An agenda for change in Egypt
There’s an excellent article in Foreign Policy this week by Mohammad Fadel, Assistant Professor at the University of Toronto Faculty of Law, on Labour and the future of the Egyptian revolution which draws attention to the economic changes that are necessary, on top of the political change that seems to be underway. The demands of the new, independent unions in Egypt are worth reading in full, because they are realistic but radical, and would make for major change in the region – if not quite the route map to a Scandinavian-inspired social market economy that Fadel recommends.
There is a reason why Egypt was a dictatorship in all but name, and it was to ensure that the economic growth which Egypt has sustained over the last few decades (not outstanding, but not nugatory either) could be kept in the hands of the kleptocrats who ran the regime. And if the revolution does not produce a more equal society then it will certainly have failed and could even collapse, as Fadel warns. For the same reason, it is important that the European Union and the rest of the G20 ensures that Egypt (and other parts of the Middle East/North Africa region currently in transition to democracy) has the resources to become more equal. As Philip Stephens pointed out in his Financial Times article Five pointers for the Middle East,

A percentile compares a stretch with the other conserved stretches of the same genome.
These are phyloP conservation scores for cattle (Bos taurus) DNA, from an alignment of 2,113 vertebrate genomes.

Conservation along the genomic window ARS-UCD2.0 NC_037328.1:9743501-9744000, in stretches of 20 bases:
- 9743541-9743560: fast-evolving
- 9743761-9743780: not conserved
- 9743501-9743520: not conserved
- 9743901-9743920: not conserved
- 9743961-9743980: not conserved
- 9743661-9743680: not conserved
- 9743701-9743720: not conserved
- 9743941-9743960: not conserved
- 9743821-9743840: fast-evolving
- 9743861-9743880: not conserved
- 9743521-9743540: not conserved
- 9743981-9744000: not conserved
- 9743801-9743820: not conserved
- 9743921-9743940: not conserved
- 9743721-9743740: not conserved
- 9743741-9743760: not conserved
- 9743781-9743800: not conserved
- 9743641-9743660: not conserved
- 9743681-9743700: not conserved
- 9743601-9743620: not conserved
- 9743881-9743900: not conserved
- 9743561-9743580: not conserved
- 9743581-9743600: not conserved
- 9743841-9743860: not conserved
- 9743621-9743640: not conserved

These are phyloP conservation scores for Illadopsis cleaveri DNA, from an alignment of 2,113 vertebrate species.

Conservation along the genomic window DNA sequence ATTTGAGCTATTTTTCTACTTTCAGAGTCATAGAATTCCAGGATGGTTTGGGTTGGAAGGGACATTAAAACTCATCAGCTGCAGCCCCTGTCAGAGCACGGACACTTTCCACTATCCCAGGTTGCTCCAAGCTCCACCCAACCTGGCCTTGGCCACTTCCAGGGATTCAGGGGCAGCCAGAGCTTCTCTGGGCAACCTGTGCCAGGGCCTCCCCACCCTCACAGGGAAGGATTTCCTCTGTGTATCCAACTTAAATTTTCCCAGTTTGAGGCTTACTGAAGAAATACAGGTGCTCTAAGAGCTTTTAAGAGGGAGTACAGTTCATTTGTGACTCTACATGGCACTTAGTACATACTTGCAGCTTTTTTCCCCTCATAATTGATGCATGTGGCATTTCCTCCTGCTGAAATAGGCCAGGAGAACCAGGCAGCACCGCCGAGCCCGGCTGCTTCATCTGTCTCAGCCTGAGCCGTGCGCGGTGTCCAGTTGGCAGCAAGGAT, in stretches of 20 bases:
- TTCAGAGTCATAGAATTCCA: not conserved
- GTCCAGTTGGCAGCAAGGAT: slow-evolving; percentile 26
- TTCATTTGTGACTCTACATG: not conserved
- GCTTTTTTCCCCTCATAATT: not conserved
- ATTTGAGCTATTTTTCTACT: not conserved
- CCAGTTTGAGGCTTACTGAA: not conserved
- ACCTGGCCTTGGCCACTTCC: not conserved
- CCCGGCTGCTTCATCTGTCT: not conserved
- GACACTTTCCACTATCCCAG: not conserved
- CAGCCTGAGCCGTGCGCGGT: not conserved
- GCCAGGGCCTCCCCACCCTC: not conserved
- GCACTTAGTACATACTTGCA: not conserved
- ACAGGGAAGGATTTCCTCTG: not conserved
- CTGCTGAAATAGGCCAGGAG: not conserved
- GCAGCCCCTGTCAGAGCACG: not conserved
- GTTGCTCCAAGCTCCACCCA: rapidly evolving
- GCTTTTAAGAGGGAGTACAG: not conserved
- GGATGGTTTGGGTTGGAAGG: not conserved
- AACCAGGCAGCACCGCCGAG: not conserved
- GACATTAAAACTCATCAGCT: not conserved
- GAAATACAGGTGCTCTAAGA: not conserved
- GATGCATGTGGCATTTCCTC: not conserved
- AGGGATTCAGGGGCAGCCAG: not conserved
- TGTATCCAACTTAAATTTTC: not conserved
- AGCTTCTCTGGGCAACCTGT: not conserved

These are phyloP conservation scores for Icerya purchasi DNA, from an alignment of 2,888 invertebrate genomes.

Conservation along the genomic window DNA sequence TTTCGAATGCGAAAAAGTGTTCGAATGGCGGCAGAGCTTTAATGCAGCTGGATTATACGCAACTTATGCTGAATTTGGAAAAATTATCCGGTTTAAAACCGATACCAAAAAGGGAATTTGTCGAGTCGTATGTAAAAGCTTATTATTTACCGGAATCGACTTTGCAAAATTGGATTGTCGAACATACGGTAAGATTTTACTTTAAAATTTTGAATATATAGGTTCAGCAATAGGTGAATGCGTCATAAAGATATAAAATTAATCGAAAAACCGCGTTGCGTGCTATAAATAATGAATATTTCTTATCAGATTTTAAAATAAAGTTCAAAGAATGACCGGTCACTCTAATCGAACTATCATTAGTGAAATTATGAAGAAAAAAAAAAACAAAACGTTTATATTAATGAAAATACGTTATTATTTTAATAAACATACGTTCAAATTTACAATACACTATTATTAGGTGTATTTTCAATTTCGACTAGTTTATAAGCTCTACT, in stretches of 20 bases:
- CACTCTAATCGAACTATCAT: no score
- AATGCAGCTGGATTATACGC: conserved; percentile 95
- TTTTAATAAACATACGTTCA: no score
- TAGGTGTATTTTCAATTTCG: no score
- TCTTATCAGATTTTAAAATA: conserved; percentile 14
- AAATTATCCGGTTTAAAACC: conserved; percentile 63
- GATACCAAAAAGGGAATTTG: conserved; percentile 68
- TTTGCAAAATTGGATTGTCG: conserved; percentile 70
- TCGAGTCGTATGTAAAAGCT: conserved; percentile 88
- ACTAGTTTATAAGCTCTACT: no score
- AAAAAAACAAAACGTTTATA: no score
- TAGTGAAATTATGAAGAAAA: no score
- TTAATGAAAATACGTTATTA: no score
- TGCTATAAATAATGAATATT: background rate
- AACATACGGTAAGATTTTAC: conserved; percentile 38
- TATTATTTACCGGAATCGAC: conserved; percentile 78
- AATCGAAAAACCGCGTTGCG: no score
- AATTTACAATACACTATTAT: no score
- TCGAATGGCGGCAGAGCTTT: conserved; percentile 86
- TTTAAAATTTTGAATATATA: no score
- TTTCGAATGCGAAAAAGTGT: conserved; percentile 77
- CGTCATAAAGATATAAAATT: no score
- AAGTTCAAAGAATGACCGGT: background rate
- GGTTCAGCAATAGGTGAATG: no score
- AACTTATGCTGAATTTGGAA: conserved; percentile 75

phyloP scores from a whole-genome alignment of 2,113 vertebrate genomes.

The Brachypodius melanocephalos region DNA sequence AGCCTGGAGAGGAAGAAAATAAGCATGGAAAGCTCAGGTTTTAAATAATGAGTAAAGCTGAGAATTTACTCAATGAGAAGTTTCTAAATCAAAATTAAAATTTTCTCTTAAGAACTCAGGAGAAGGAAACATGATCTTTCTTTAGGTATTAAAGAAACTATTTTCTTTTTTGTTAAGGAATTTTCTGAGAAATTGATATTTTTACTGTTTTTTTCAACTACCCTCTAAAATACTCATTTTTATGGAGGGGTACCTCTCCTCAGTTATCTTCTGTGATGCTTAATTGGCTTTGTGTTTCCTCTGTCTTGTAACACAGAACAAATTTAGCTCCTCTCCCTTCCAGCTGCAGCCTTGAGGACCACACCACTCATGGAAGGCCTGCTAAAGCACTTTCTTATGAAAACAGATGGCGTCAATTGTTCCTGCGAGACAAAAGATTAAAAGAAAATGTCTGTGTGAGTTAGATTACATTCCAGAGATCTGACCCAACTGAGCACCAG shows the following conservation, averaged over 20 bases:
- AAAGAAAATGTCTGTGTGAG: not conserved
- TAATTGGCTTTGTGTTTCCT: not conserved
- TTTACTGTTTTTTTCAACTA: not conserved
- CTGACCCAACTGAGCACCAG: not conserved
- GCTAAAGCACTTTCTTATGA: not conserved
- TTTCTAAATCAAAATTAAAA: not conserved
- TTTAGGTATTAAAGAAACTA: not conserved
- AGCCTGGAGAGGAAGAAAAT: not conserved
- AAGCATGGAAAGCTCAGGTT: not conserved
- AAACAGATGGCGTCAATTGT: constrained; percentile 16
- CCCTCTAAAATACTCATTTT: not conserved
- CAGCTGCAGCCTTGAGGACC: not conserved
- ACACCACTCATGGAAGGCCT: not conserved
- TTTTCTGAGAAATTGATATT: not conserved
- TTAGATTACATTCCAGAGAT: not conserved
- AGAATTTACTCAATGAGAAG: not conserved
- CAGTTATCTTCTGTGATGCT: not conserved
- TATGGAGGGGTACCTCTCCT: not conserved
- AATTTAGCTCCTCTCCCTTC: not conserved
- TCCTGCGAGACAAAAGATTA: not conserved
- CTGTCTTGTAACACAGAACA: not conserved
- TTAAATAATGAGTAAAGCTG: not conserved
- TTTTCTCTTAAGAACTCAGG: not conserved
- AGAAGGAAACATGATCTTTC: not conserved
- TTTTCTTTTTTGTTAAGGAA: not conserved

The US and Europe should take a lead in mobilising resources so that democracy takes root in countries that eject authoritarian rulers. … There are big incentives available in addition to money. Trade and investment concessions should be given to governments ready to open up their societies. Immigration rules should be loosened for states in transition.